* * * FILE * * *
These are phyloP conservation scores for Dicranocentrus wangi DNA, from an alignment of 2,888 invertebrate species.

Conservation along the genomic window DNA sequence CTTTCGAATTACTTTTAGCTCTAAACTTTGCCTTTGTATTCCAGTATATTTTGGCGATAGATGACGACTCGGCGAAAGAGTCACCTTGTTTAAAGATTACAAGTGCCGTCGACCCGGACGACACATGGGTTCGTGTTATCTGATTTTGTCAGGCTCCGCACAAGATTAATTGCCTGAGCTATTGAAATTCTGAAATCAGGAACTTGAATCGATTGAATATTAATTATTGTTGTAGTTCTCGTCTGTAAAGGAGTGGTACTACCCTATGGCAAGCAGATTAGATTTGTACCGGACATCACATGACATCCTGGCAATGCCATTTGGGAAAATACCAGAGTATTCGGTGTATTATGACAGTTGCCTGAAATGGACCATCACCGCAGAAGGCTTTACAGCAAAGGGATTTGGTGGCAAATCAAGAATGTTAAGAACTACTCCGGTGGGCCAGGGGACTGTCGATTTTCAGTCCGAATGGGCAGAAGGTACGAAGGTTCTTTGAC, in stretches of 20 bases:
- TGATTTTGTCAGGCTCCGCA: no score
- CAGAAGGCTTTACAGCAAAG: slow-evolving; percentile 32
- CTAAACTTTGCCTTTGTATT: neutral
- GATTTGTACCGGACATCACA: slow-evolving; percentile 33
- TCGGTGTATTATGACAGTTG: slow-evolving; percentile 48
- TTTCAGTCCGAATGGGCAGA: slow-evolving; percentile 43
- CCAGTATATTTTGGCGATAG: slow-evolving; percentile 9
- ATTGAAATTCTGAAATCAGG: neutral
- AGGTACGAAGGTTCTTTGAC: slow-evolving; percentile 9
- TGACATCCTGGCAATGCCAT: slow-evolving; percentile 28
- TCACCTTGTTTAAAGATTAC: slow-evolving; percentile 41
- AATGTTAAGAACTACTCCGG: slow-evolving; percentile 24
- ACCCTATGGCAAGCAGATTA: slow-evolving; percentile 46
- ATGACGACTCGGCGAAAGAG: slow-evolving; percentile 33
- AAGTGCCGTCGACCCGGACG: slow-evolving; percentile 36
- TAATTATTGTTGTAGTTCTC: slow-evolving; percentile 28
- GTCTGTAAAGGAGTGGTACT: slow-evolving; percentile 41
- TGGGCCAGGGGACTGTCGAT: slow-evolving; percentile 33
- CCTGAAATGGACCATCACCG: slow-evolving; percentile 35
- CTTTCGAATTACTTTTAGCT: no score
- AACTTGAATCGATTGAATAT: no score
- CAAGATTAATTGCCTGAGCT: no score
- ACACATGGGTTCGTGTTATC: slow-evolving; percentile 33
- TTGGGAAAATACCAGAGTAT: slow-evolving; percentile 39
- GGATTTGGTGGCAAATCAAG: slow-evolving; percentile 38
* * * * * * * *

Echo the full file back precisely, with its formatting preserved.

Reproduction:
These are phyloP conservation scores for Dicranocentrus wangi DNA, from an alignment of 2,888 invertebrate species.

Conservation along the genomic window DNA sequence CTTTCGAATTACTTTTAGCTCTAAACTTTGCCTTTGTATTCCAGTATATTTTGGCGATAGATGACGACTCGGCGAAAGAGTCACCTTGTTTAAAGATTACAAGTGCCGTCGACCCGGACGACACATGGGTTCGTGTTATCTGATTTTGTCAGGCTCCGCACAAGATTAATTGCCTGAGCTATTGAAATTCTGAAATCAGGAACTTGAATCGATTGAATATTAATTATTGTTGTAGTTCTCGTCTGTAAAGGAGTGGTACTACCCTATGGCAAGCAGATTAGATTTGTACCGGACATCACATGACATCCTGGCAATGCCATTTGGGAAAATACCAGAGTATTCGGTGTATTATGACAGTTGCCTGAAATGGACCATCACCGCAGAAGGCTTTACAGCAAAGGGATTTGGTGGCAAATCAAGAATGTTAAGAACTACTCCGGTGGGCCAGGGGACTGTCGATTTTCAGTCCGAATGGGCAGAAGGTACGAAGGTTCTTTGAC, in stretches of 20 bases:
- TGATTTTGTCAGGCTCCGCA: no score
- CAGAAGGCTTTACAGCAAAG: slow-evolving; percentile 32
- CTAAACTTTGCCTTTGTATT: neutral
- GATTTGTACCGGACATCACA: slow-evolving; percentile 33
- TCGGTGTATTATGACAGTTG: slow-evolving; percentile 48
- TTTCAGTCCGAATGGGCAGA: slow-evolving; percentile 43
- CCAGTATATTTTGGCGATAG: slow-evolving; percentile 9
- ATTGAAATTCTGAAATCAGG: neutral
- AGGTACGAAGGTTCTTTGAC: slow-evolving; percentile 9
- TGACATCCTGGCAATGCCAT: slow-evolving; percentile 28
- TCACCTTGTTTAAAGATTAC: slow-evolving; percentile 41
- AATGTTAAGAACTACTCCGG: slow-evolving; percentile 24
- ACCCTATGGCAAGCAGATTA: slow-evolving; percentile 46
- ATGACGACTCGGCGAAAGAG: slow-evolving; percentile 33
- AAGTGCCGTCGACCCGGACG: slow-evolving; percentile 36
- TAATTATTGTTGTAGTTCTC: slow-evolving; percentile 28
- GTCTGTAAAGGAGTGGTACT: slow-evolving; percentile 41
- TGGGCCAGGGGACTGTCGAT: slow-evolving; percentile 33
- CCTGAAATGGACCATCACCG: slow-evolving; percentile 35
- CTTTCGAATTACTTTTAGCT: no score
- AACTTGAATCGATTGAATAT: no score
- CAAGATTAATTGCCTGAGCT: no score
- ACACATGGGTTCGTGTTATC: slow-evolving; percentile 33
- TTGGGAAAATACCAGAGTAT: slow-evolving; percentile 39
- GGATTTGGTGGCAAATCAAG: slow-evolving; percentile 38